Marcus Today on Life: The Flying Ferret
THE FLYING FERRET
I used to own a greyhound. Well, a bunch of us did actually. It was a yuppie post-university indulgence organized by one of the West End wide boys I worked with in my early stockbroking days.
He had picked out an Ad in the Greyhound Star for a ‘Sales Trial’ at the Wimbledon Dogs, a dodgy little affair where they run greyhounds around the track in twos and threes and then auction them off. It is much like auctioning a lotto ticket and the skill, of course, is to glamourise the experience. And they did. We were treated like royalty that night.
There is no Glass’s guide for greyhounds and the closest we came to knowing the pedigree was that “E’s come from a top-notch brood bitch.” Well that was enough. We bid and bid hard and the fact that there were probably close to a hundred of his brothers and sisters splattered across the West End as domestic pets didn’t get mentioned. And although he blitzed the field in his ‘trial’ how were we to know they had put him up against the greyhound equivalent of Bassett Hounds. It didn’t matter, to us he was a Champion.
In hindsight, our inexperience must have stuck out a mile and I do hope we gave the auctioneer, the breeders, agents, trainers, kennel operators and other owners at the track a really good laugh as we paid the top price of the night. Perhaps we’d have done better if we hadn’t worn black tie. They don’t see a lot of that at the Wimbledon Dogs.
But it didn’t matter, we were budding eighties stockbrokers in one the biggest stockmarket rallies of all time and between the eleven of us it was costing about 50p a day each. All in all, it was, as they say, a “Greyt” night out, and when it comes to the dogs, that’s what it’s all about.
We named him the Flying Ferret.
And so a tradition began. Friday nights at Wimbledon Dogs. You could always find us there in the absence of a better offer. At the end of the season we held the inaugural Flying Ferret Black Tie Ball. It became an industry charity dinner night. The stockbroker’s equivalent of the Brownlow Medal. A great “excuse” to go out. The “Ferret” turned up each year, the star attraction and by the time he turned up everyone wanted in, “Ferret shares” changed hands at huge premiums, girls wanted to know us and no matter how many other syndicates bought dogs, the Flying Ferret was the goods, legendary, all except for one thing. He never won a thing.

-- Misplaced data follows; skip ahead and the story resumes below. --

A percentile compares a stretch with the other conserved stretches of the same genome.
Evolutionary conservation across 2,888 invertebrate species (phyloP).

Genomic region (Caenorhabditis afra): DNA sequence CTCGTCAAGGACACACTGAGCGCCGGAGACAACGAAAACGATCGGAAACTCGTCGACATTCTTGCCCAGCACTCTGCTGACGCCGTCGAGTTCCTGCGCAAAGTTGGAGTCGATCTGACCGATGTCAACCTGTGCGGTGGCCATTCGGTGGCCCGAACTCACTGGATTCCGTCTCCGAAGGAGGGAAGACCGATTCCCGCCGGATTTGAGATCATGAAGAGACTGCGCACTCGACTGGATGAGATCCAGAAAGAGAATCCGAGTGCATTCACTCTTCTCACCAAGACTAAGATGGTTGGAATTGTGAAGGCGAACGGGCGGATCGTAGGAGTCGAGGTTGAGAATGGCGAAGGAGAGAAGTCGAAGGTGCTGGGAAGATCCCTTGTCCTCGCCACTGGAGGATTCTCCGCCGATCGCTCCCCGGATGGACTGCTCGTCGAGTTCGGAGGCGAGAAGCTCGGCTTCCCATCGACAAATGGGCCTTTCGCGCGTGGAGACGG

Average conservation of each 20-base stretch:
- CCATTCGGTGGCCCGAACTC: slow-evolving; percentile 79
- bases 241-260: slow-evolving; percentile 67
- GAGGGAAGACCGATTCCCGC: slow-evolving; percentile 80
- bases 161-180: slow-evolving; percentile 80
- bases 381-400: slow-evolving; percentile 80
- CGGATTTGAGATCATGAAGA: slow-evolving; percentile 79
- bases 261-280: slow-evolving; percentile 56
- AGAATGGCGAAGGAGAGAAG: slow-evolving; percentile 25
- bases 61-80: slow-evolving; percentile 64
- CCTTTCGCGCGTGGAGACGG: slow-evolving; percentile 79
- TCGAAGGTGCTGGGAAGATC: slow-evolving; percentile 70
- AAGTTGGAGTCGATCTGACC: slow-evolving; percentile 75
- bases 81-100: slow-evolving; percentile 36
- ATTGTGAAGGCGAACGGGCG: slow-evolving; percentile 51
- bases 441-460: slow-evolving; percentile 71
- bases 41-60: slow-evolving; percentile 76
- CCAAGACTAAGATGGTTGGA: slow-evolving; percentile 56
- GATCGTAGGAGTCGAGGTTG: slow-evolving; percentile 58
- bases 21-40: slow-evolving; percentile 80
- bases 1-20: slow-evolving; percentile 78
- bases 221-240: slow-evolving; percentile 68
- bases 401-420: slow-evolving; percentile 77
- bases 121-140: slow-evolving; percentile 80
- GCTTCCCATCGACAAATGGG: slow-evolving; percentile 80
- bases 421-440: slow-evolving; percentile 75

Every Thursday night we would put a call into Dell. He was a hard man to track down. No mobile phones in those days. He was our Trainer and our ‘inside man’. “Is he running?” “What are his chances?”
For two years we got the standard response. “Who’s this? Oh. Yeah he’s running. No, not tonight. Sorry Son”. And so it went on. And on. And on. The Friday nights, the Flying Ferret Balls, the fun, the frivolity and the excuse to meet. He once came second. Probably by mistake.
But we were happy with our investment and there was a tremendous lesson in that. Expect nothing and you will not be disappointed. And he delivered nothing. But he gave us everything.
Then a funny thing happened one Tuesday. Dell rang us. It was unheard of. Dell bothered to ring us. He said two words. It was all he had to say. “Friday night.”
Well that was it. The news hit the stockmarket floor and the gold rush was on. I’m not sure whether the Wimbledon Dogs has ever sold out before but there was a record attendance that Friday and by the time the East Enders had loaded up on the Flying Ferret he was paying £1.01p. But still he took money and when he came flying home by two dog lengths, there was not a patron at the track that didn’t revel in his glory. It was perhaps the most majestic sporting moment of all time, ever.
So I’m sorry to tell you that the next Monday we got another call from Dell. The Ferret had died. “Every dog has its day” he told us.
Funny old game the dogs. Miss the old Ferret. Best investment I ever made.
Moral of the story: The result doesn't matter if the journey was worth it. Hopefully you enjoy the activity of investing, if you don't, maybe there's a better journey.